Thousands of safeguarding concerns made over vulnerable adults in Wigan
Thousands of safeguarding concerns were made about vulnerable adults in Wigan last year.
Age UK said some older people across England were being let down by a care system that had failed to protect them.
NHS Digital figures show 4,690 concerns of abuse were made about adults with care and support needs in Wigan in the year to March, down from 6,025 in 2020-21.
However, Wigan Council disputes this and says there were 4,512 reports.
Across England, 541,535 abuse concerns were raised – an increase of nine per cent on the year before. However, one local authority was unable to submit data, so this figure is an estimate.
Age UK said the "distressing" figures show some people in care are not being treated with respect or protected from abuse and neglect.
Director Caroline Abrahams said: “Any abuse of older people is intolerable and there must be zero tolerance of any abuse whether through neglect, financial manipulation or physical or mental cruelty.
"These cases concern some of the most vulnerable members of our society, many of whom feel that they have no one to turn to for help.
"Care workers must adhere to the strict rules and procedures which are devised to help prevent problems such as abuse, poor management and neglect."
She added staff shortages might be leaving some settings ill-equipped to provide safe care, with record vacancy rates for manager roles in care homes particularly worrying.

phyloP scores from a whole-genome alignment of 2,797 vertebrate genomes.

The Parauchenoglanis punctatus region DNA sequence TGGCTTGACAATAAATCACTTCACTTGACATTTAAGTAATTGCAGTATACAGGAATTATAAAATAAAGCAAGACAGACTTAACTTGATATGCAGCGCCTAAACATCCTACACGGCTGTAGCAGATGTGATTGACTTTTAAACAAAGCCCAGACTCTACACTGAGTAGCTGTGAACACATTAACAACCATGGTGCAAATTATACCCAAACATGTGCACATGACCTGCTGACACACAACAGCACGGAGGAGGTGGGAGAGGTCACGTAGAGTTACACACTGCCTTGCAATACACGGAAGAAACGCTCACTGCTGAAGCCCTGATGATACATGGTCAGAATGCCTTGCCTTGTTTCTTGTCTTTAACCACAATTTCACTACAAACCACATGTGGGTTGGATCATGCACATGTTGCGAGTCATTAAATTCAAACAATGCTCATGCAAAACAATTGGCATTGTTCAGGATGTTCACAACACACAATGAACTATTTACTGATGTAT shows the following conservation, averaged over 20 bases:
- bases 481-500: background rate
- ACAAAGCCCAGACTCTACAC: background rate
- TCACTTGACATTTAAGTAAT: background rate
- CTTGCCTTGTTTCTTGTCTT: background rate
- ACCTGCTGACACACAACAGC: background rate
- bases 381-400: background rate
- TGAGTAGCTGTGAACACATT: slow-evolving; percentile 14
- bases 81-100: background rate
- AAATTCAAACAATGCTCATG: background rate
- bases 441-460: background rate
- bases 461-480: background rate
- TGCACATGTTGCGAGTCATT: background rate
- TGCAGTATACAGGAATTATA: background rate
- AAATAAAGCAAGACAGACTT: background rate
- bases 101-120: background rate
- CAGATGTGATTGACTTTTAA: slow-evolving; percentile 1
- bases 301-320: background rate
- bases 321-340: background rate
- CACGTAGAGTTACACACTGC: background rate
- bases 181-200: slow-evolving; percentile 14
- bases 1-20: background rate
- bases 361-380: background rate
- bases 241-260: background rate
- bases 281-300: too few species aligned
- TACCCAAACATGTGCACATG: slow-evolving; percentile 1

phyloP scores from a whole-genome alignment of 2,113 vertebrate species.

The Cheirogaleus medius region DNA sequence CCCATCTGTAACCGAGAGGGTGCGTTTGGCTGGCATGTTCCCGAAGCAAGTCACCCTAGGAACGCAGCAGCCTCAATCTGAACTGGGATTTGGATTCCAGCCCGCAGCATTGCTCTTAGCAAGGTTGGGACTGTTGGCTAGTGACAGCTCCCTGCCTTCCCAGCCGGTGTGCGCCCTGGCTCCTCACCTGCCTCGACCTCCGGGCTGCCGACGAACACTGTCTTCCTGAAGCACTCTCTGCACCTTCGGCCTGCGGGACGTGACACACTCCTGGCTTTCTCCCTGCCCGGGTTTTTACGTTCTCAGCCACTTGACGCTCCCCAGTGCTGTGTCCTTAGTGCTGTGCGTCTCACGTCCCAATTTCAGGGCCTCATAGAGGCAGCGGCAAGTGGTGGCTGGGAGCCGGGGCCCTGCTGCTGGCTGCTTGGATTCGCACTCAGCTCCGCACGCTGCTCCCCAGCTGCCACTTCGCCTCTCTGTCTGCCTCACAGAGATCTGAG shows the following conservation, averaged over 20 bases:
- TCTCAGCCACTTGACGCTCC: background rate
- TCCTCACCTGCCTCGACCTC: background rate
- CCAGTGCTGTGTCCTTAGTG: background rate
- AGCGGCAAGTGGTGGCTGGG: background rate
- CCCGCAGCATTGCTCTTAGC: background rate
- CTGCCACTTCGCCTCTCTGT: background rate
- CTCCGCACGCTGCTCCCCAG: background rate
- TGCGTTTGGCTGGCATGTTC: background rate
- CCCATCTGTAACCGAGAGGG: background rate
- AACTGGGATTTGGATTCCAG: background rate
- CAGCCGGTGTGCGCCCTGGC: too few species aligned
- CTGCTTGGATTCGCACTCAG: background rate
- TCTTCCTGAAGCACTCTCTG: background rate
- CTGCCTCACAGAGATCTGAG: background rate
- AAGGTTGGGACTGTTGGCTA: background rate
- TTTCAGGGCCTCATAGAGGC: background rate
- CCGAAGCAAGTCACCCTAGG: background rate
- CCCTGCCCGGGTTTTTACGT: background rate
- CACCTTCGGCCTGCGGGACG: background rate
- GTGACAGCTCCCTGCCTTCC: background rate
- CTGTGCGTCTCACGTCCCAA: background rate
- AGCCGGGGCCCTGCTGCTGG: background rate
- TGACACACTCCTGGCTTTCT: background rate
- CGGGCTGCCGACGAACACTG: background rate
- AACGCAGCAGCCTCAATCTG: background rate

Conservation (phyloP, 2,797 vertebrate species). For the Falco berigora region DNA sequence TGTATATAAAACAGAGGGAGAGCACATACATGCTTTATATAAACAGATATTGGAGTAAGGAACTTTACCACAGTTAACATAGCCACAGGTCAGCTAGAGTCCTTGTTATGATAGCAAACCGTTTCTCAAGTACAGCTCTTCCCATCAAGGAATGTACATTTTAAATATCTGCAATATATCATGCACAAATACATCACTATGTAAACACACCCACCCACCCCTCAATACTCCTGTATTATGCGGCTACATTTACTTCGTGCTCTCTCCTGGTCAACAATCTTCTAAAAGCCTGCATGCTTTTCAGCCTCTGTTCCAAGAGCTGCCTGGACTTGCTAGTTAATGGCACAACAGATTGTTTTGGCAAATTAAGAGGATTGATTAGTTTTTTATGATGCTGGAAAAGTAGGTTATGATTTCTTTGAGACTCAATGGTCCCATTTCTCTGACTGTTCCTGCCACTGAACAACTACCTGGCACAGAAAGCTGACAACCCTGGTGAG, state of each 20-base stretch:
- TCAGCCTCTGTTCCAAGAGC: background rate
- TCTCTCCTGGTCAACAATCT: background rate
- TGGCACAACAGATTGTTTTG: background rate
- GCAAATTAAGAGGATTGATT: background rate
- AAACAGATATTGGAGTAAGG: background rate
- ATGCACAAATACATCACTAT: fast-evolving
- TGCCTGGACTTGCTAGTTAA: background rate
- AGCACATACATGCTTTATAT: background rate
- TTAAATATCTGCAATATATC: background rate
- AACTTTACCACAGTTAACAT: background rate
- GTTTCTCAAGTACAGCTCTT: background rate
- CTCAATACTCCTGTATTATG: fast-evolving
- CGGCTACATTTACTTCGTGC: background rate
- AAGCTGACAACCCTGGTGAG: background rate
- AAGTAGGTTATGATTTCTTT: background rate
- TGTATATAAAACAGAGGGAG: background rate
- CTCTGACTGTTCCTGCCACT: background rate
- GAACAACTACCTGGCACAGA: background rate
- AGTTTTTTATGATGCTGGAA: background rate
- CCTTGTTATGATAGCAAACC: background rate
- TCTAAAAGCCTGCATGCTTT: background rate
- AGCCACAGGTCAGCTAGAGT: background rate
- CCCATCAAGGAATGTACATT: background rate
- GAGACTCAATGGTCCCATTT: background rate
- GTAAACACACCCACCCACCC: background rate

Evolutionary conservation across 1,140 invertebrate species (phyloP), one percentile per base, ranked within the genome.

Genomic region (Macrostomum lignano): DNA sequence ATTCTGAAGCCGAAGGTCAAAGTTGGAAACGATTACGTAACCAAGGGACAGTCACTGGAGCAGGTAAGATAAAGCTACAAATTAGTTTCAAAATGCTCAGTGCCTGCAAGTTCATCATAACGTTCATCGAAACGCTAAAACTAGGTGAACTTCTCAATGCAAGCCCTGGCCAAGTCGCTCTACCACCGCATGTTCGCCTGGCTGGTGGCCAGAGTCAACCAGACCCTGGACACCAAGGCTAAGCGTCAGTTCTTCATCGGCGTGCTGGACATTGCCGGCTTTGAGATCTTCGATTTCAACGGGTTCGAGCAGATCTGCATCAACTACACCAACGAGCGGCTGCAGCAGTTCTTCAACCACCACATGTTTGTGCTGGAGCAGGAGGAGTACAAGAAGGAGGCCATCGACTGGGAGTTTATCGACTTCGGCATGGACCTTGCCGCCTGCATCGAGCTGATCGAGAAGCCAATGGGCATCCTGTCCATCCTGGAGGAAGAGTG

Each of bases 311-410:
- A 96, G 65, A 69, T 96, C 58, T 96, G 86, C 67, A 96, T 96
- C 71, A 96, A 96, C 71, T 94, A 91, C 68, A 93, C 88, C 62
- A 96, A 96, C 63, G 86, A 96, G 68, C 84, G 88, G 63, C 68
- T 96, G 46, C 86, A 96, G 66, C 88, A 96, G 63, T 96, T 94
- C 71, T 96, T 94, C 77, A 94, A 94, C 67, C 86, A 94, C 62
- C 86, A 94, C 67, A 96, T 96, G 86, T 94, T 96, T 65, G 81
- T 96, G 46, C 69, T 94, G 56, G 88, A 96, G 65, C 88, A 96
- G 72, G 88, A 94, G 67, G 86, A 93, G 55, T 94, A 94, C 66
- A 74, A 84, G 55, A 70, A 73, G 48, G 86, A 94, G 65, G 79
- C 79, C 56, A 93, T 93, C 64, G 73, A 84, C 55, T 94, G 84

If councils believe an adult with care and support needs is experiencing or is at risk of abuse or neglect, they must carry out a section 42 enquiry to determine whether they need to take action.
Wigan Council completed 2,435 such enquiries in 2021-22 – up from 2,115 in 2020-21 – according to the data. However, the council says it actually only did 736.
Sharon Barber, the council’s director for community services, said: “Protecting all people, including vulnerable adults, from abuse is incredibly important to us at Wigan Council and we are fully committed to supporting the rights of individuals to feel safe and be free from harm.
“Safeguarding is everybody’s business, and we work closely with our partners in health, the police and wider public sector to keep our residents safe.
“We are incredibly grateful for all concerns raised with us and are pleased that our communities have multiple clear routes to report their safeguarding concerns, via telephone, our website and the Care Quality Commission.
“Every concern we receive is investigated fully and, where appropriate, acted on upon under section 42 of the Care Act. If alternative support is required, concerns are referred on to partner agencies like our colleagues in mental health services, health and social care or in the voluntary sector to ensure a pro-active response which has an appropriate outcome for individuals.”
The Department of Health and Social Care said any abuse was abhorrent and inspections aim to ensure it is caught.
A spokesman added: "The Government has made sure that across the country, the police, councils and NHS are working together to help protect vulnerable adults from abuse or other types of exploitation.
“Local authorities have a duty under the Care Act to carry out safeguarding enquiries where concerns have been raised and, following this, to take appropriate action to ensure that people are as safe as possible.”